It becomes pretty easy to see how this would benefit a conflict resolution professional. To work at our highest and best level, mediators and lawyers must be completely present with our clients.
We must be fully aware of what is happening, not just in the room with the clients, but within our own minds. We must be able to listen deeply to our clients to understand their deepest needs and fears and recognize the knots that are creating the conflict.
We must be able to recognize and transform normal, inevitable biases and prejudices that arise. Mediators and lawyers must know how to overcome our natural aversions to people who push our buttons. The dispute professional must be able to offer creative freshness that responds to what is happening in the room at that moment rather than relying on tricks we learned at some seminar workshop.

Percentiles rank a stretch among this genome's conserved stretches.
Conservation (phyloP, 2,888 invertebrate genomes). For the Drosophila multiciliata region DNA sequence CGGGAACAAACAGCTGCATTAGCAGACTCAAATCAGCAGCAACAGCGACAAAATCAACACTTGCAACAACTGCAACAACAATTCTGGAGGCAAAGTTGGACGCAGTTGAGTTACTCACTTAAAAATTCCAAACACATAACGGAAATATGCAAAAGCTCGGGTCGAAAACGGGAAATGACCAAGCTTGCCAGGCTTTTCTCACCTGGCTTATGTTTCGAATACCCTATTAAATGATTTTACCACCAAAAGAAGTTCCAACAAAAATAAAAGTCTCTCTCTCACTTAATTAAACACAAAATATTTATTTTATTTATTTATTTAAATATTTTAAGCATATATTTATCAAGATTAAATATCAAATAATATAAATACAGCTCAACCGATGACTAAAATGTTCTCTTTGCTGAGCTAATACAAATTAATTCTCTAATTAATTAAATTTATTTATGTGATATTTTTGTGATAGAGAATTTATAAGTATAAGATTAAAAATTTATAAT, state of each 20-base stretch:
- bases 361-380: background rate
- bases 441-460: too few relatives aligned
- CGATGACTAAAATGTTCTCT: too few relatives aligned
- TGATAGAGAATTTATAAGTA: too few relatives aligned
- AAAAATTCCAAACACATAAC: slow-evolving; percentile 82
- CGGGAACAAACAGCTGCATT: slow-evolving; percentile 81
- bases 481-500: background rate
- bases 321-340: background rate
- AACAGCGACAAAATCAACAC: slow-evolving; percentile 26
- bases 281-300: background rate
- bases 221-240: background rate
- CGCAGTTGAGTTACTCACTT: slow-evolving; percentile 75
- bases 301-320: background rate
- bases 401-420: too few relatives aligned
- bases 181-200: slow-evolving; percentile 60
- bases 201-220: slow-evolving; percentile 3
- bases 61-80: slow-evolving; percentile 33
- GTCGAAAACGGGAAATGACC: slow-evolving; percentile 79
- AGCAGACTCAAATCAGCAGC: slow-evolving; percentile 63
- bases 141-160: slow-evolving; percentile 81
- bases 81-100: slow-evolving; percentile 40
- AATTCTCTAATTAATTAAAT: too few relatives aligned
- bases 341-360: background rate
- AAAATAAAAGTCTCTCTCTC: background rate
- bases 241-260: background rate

My Experience with Meditation Practice
I began to meditate about 15 years ago. When I began, I did not have a clue about the patterns of my mind. I doubt I would have really understood the words in this blog.
I was so immersed in reactive patterns and various compulsions that I didn’t even know I had them. Among them was a hard resistance to sitting still and reflecting. Instead, I had developed a strong tendency to run away and distract myself.
With clients, I had a tendency to do as lawyers are trained to do – to take charge, to fix, to get results, and to control the agenda. I tried to be kind and caring, but in retrospect there was too much of me and too little of them.
My anxiety ran high and got in the way of being present with clients and opposing attorneys. To mask my insecurities, I tended to present a puffed up version of myself.